Many people have visited the beautiful Judean desert oasis of Ein Gedi on the shore of the Dead Sea. As you make your way up the David stream toward the spectacular waterfall at its head, you revel in the lush vegetation on its banks – such a contrast to the arid desert surroundings – and spot basking rock hyrax and the agile wild goats, the ibex. But, what few know about are the sights to be seen if you follow Ein Gedi’s other stream, the Arugot.
Ein Gedi has served as a refuge and habitation from the earliest times, and many of its previous inhabitants have left traces of their lives there, which can still be seen today. As you climb up the stream path, you pass the remains of a 14th century Mameluk flour mill, a 4th century synagogue with a beautiful mosaic floor, and the mound of the ancient Israelite settlement of Ein Gedi. But right at the top of the cliff, with its breathtaking view over the desert and the Dead Sea, are the oldest traces of humankind, a prehistoric temple built over 5,000 years ago.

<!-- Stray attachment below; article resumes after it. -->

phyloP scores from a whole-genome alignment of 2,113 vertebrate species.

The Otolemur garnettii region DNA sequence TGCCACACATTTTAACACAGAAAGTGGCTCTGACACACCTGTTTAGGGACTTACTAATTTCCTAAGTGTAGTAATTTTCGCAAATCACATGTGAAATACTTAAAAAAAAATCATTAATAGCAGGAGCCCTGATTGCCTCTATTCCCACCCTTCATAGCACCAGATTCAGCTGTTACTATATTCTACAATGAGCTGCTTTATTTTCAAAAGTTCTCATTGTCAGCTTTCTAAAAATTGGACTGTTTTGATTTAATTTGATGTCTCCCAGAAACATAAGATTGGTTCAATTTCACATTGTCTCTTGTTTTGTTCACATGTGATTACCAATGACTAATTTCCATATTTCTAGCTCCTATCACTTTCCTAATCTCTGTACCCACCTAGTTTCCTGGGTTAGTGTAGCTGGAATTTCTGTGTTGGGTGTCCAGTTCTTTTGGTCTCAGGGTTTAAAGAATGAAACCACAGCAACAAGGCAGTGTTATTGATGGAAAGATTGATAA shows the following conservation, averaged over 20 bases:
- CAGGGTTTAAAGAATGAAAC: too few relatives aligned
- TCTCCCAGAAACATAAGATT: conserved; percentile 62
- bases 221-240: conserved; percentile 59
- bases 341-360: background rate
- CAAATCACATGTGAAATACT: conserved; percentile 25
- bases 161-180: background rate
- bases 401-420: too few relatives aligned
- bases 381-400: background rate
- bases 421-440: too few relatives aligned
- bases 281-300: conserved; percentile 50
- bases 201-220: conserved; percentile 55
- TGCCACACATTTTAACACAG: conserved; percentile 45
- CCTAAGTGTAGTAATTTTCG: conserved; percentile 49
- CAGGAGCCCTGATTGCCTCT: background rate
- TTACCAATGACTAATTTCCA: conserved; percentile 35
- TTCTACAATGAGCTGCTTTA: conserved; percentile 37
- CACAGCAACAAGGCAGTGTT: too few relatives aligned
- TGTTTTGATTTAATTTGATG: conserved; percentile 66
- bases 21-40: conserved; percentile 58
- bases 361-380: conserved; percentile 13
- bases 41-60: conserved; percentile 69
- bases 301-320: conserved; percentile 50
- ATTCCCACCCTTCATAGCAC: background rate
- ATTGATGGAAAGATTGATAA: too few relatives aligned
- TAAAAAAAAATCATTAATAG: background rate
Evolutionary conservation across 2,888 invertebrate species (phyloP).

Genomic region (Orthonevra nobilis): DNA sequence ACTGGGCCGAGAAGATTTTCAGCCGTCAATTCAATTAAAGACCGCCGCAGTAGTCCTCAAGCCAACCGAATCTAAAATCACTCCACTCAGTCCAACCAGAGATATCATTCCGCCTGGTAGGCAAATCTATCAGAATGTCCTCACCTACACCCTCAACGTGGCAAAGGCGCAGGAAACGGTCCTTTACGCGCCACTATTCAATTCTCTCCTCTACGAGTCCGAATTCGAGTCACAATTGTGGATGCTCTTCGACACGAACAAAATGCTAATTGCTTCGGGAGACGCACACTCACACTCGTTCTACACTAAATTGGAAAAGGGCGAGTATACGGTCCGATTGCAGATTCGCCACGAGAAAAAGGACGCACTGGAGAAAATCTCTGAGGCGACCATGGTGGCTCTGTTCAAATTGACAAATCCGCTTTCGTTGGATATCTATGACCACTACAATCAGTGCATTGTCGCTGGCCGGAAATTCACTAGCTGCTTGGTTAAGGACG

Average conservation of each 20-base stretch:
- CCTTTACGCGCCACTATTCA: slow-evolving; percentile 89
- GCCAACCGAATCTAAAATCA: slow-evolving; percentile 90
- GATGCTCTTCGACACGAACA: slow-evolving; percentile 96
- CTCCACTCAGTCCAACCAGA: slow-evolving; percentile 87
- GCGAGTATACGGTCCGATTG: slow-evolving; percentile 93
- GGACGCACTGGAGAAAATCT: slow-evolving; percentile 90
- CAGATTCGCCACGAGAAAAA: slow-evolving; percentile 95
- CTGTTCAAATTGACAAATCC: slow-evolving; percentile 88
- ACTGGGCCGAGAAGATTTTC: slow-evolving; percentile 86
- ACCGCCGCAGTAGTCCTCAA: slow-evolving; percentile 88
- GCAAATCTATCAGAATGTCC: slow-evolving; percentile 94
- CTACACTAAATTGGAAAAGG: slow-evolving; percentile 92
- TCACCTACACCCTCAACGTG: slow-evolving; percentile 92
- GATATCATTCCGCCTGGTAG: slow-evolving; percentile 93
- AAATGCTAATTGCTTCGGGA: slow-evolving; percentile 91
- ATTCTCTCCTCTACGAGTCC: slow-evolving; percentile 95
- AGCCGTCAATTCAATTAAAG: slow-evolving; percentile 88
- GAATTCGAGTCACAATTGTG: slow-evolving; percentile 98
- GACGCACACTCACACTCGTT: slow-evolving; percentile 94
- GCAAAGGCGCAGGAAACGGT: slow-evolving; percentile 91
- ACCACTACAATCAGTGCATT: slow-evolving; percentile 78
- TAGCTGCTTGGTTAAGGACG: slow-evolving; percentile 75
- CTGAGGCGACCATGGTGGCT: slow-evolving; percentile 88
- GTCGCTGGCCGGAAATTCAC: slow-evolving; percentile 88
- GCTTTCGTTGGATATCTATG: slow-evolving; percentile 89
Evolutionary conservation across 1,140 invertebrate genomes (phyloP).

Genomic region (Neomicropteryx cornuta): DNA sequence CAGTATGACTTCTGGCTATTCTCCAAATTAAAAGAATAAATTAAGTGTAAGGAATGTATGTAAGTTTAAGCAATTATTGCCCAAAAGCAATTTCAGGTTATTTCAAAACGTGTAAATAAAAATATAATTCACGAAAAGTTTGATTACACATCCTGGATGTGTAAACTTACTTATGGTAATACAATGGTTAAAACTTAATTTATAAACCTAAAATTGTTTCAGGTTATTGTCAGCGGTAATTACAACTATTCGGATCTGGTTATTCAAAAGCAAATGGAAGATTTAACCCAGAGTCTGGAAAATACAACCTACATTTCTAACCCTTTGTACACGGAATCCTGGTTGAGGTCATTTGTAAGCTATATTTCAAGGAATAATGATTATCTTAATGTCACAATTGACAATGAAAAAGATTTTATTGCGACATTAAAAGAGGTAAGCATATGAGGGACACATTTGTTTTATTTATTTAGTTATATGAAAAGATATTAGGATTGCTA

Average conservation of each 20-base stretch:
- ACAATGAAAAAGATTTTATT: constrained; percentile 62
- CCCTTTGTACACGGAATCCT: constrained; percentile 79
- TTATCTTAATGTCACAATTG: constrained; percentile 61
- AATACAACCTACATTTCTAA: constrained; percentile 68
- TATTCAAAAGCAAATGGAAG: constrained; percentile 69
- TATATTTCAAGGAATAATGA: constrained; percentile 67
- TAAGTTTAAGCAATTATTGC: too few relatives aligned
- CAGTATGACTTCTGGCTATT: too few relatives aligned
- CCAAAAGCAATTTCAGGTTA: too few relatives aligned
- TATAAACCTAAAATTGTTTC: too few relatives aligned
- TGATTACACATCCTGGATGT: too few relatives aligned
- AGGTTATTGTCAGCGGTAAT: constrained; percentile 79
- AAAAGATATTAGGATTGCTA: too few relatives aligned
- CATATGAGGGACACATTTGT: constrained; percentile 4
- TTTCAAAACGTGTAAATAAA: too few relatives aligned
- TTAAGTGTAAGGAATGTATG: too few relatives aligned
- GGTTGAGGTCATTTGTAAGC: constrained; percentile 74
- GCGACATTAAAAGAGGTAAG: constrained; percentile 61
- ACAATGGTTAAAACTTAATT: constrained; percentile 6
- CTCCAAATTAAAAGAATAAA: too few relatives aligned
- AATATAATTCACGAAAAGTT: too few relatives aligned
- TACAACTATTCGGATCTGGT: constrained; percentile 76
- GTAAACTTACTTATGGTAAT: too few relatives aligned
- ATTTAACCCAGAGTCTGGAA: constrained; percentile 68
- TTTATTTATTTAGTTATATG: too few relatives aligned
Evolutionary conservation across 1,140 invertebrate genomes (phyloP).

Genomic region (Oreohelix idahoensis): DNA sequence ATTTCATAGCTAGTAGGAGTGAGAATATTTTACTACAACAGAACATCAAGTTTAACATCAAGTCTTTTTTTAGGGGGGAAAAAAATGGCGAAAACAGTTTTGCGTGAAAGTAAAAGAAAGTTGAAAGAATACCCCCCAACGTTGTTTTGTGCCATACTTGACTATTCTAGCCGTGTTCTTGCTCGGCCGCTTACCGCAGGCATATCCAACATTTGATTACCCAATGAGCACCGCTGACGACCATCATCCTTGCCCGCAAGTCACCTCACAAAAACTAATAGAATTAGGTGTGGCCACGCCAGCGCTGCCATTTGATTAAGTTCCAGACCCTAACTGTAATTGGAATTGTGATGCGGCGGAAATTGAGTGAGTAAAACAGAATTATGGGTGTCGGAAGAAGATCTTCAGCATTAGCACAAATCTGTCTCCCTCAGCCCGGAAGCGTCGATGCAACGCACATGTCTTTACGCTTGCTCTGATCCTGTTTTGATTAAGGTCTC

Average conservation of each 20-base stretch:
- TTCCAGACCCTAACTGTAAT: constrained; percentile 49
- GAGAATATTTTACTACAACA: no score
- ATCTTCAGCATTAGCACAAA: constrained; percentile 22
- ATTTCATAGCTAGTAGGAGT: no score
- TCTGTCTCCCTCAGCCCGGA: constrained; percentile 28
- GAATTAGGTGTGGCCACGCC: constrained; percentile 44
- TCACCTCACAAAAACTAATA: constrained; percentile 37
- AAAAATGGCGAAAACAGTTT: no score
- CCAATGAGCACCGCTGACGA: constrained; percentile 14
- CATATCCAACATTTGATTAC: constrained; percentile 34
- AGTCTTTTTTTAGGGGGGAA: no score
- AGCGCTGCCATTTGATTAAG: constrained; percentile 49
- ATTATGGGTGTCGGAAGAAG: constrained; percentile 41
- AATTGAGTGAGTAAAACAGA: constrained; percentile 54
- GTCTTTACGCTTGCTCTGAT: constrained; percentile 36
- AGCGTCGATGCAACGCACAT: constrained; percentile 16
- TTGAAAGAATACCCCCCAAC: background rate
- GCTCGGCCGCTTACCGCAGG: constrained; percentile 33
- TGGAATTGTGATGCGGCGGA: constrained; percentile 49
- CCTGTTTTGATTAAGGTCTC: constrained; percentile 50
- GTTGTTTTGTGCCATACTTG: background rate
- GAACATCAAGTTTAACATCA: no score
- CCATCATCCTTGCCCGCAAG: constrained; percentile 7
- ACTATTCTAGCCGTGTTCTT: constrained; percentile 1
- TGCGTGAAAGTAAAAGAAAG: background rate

Because this temple dates back to before the time of writing, we can only guess at the type of rites practiced there. The temple contains a small shrine, and there is what looks like a basin in the courtyard, which may have been used for some ritual involving water – a precious symbol of bounty in a region, which sees 10 inches or less of rainfall a year. But we can certainly understand how the awe-inspiring setting of the temple, atop the cliffs of Ein Gedi, moved the ancients to choose this location as the site for their worship.
This period was the time when people first worked with copper, and a trove of exquisitely fashioned copper objects was found in a cave not far from Ein Gedi; it is likely that the worshipers in the temple used these objects in their rituals. The trove, which was found carefully wrapped in basketware, had no doubt been hidden for safe-keeping with the intention of being recovered. However, no one ever returned to claim these precious objects; they – like the temple itself, which was just abandoned and left intact – were destined to remain hidden for 5,000 years.